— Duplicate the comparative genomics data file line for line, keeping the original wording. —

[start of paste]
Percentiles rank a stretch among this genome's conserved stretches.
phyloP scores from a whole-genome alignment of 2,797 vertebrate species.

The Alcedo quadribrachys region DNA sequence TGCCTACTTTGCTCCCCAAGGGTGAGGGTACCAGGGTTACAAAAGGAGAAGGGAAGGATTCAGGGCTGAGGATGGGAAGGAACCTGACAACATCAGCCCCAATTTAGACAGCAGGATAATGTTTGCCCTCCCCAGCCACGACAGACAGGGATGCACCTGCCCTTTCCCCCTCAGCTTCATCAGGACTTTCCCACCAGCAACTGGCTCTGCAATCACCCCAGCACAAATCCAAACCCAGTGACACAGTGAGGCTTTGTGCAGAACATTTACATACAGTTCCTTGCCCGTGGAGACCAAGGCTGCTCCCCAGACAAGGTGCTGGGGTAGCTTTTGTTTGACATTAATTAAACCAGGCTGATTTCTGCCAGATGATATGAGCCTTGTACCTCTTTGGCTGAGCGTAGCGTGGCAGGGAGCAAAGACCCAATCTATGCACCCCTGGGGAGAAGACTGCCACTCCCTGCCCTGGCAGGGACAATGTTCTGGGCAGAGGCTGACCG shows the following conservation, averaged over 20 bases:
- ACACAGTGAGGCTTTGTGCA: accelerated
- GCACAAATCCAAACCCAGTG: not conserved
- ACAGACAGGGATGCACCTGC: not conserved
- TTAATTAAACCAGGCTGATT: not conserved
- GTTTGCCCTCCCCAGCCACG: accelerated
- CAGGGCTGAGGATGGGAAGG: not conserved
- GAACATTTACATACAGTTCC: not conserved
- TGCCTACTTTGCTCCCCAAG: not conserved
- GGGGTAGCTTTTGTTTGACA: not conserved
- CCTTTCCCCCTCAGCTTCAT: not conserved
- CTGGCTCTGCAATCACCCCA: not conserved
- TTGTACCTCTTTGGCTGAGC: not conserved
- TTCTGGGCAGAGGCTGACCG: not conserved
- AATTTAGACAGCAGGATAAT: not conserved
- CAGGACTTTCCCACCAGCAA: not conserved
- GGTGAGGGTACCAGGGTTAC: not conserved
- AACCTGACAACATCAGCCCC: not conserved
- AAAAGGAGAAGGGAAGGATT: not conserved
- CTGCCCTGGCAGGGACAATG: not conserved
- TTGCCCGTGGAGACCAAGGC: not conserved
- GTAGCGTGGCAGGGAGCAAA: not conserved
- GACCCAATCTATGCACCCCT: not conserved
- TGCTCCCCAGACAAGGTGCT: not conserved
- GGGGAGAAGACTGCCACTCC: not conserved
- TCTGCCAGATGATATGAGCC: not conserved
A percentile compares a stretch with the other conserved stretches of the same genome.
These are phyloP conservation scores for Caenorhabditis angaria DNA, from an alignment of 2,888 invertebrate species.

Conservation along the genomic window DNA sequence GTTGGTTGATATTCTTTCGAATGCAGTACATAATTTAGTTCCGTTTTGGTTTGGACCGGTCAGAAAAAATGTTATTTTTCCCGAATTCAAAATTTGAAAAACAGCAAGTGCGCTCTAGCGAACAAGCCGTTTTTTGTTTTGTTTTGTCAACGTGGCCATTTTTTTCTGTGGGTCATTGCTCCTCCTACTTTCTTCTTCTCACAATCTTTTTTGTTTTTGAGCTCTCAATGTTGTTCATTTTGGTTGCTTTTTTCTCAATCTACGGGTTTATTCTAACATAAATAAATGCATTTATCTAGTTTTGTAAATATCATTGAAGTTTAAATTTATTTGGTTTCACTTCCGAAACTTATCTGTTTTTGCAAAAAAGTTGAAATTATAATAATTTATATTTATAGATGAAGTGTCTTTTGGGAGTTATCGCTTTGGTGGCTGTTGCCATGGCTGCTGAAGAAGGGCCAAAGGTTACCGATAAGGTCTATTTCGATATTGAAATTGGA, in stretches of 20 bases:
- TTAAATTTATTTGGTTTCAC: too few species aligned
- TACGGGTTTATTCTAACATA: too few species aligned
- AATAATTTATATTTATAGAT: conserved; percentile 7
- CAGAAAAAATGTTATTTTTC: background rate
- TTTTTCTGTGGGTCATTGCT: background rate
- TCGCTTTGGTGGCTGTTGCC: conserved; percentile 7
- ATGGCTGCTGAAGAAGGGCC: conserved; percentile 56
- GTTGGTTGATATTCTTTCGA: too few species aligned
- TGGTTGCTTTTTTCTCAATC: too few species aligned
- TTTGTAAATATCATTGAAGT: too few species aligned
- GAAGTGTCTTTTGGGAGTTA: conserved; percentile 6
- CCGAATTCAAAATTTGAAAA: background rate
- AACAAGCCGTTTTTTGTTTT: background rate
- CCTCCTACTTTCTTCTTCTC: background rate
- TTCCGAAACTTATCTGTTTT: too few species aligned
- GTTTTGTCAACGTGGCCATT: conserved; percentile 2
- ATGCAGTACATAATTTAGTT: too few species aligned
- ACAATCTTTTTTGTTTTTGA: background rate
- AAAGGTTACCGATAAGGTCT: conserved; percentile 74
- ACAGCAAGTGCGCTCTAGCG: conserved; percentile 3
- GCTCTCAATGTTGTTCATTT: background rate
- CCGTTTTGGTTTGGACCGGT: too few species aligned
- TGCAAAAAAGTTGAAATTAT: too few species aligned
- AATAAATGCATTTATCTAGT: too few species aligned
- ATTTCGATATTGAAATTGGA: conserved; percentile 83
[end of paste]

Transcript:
Percentiles rank a stretch among this genome's conserved stretches.
phyloP scores from a whole-genome alignment of 2,797 vertebrate species.

The Alcedo quadribrachys region DNA sequence TGCCTACTTTGCTCCCCAAGGGTGAGGGTACCAGGGTTACAAAAGGAGAAGGGAAGGATTCAGGGCTGAGGATGGGAAGGAACCTGACAACATCAGCCCCAATTTAGACAGCAGGATAATGTTTGCCCTCCCCAGCCACGACAGACAGGGATGCACCTGCCCTTTCCCCCTCAGCTTCATCAGGACTTTCCCACCAGCAACTGGCTCTGCAATCACCCCAGCACAAATCCAAACCCAGTGACACAGTGAGGCTTTGTGCAGAACATTTACATACAGTTCCTTGCCCGTGGAGACCAAGGCTGCTCCCCAGACAAGGTGCTGGGGTAGCTTTTGTTTGACATTAATTAAACCAGGCTGATTTCTGCCAGATGATATGAGCCTTGTACCTCTTTGGCTGAGCGTAGCGTGGCAGGGAGCAAAGACCCAATCTATGCACCCCTGGGGAGAAGACTGCCACTCCCTGCCCTGGCAGGGACAATGTTCTGGGCAGAGGCTGACCG shows the following conservation, averaged over 20 bases:
- ACACAGTGAGGCTTTGTGCA: accelerated
- GCACAAATCCAAACCCAGTG: not conserved
- ACAGACAGGGATGCACCTGC: not conserved
- TTAATTAAACCAGGCTGATT: not conserved
- GTTTGCCCTCCCCAGCCACG: accelerated
- CAGGGCTGAGGATGGGAAGG: not conserved
- GAACATTTACATACAGTTCC: not conserved
- TGCCTACTTTGCTCCCCAAG: not conserved
- GGGGTAGCTTTTGTTTGACA: not conserved
- CCTTTCCCCCTCAGCTTCAT: not conserved
- CTGGCTCTGCAATCACCCCA: not conserved
- TTGTACCTCTTTGGCTGAGC: not conserved
- TTCTGGGCAGAGGCTGACCG: not conserved
- AATTTAGACAGCAGGATAAT: not conserved
- CAGGACTTTCCCACCAGCAA: not conserved
- GGTGAGGGTACCAGGGTTAC: not conserved
- AACCTGACAACATCAGCCCC: not conserved
- AAAAGGAGAAGGGAAGGATT: not conserved
- CTGCCCTGGCAGGGACAATG: not conserved
- TTGCCCGTGGAGACCAAGGC: not conserved
- GTAGCGTGGCAGGGAGCAAA: not conserved
- GACCCAATCTATGCACCCCT: not conserved
- TGCTCCCCAGACAAGGTGCT: not conserved
- GGGGAGAAGACTGCCACTCC: not conserved
- TCTGCCAGATGATATGAGCC: not conserved
A percentile compares a stretch with the other conserved stretches of the same genome.
These are phyloP conservation scores for Caenorhabditis angaria DNA, from an alignment of 2,888 invertebrate species.

Conservation along the genomic window DNA sequence GTTGGTTGATATTCTTTCGAATGCAGTACATAATTTAGTTCCGTTTTGGTTTGGACCGGTCAGAAAAAATGTTATTTTTCCCGAATTCAAAATTTGAAAAACAGCAAGTGCGCTCTAGCGAACAAGCCGTTTTTTGTTTTGTTTTGTCAACGTGGCCATTTTTTTCTGTGGGTCATTGCTCCTCCTACTTTCTTCTTCTCACAATCTTTTTTGTTTTTGAGCTCTCAATGTTGTTCATTTTGGTTGCTTTTTTCTCAATCTACGGGTTTATTCTAACATAAATAAATGCATTTATCTAGTTTTGTAAATATCATTGAAGTTTAAATTTATTTGGTTTCACTTCCGAAACTTATCTGTTTTTGCAAAAAAGTTGAAATTATAATAATTTATATTTATAGATGAAGTGTCTTTTGGGAGTTATCGCTTTGGTGGCTGTTGCCATGGCTGCTGAAGAAGGGCCAAAGGTTACCGATAAGGTCTATTTCGATATTGAAATTGGA, in stretches of 20 bases:
- TTAAATTTATTTGGTTTCAC: too few species aligned
- TACGGGTTTATTCTAACATA: too few species aligned
- AATAATTTATATTTATAGAT: conserved; percentile 7
- CAGAAAAAATGTTATTTTTC: background rate
- TTTTTCTGTGGGTCATTGCT: background rate
- TCGCTTTGGTGGCTGTTGCC: conserved; percentile 7
- ATGGCTGCTGAAGAAGGGCC: conserved; percentile 56
- GTTGGTTGATATTCTTTCGA: too few species aligned
- TGGTTGCTTTTTTCTCAATC: too few species aligned
- TTTGTAAATATCATTGAAGT: too few species aligned
- GAAGTGTCTTTTGGGAGTTA: conserved; percentile 6
- CCGAATTCAAAATTTGAAAA: background rate
- AACAAGCCGTTTTTTGTTTT: background rate
- CCTCCTACTTTCTTCTTCTC: background rate
- TTCCGAAACTTATCTGTTTT: too few species aligned
- GTTTTGTCAACGTGGCCATT: conserved; percentile 2
- ATGCAGTACATAATTTAGTT: too few species aligned
- ACAATCTTTTTTGTTTTTGA: background rate
- AAAGGTTACCGATAAGGTCT: conserved; percentile 74
- ACAGCAAGTGCGCTCTAGCG: conserved; percentile 3
- GCTCTCAATGTTGTTCATTT: background rate
- CCGTTTTGGTTTGGACCGGT: too few species aligned
- TGCAAAAAAGTTGAAATTAT: too few species aligned
- AATAAATGCATTTATCTAGT: too few species aligned
- ATTTCGATATTGAAATTGGA: conserved; percentile 83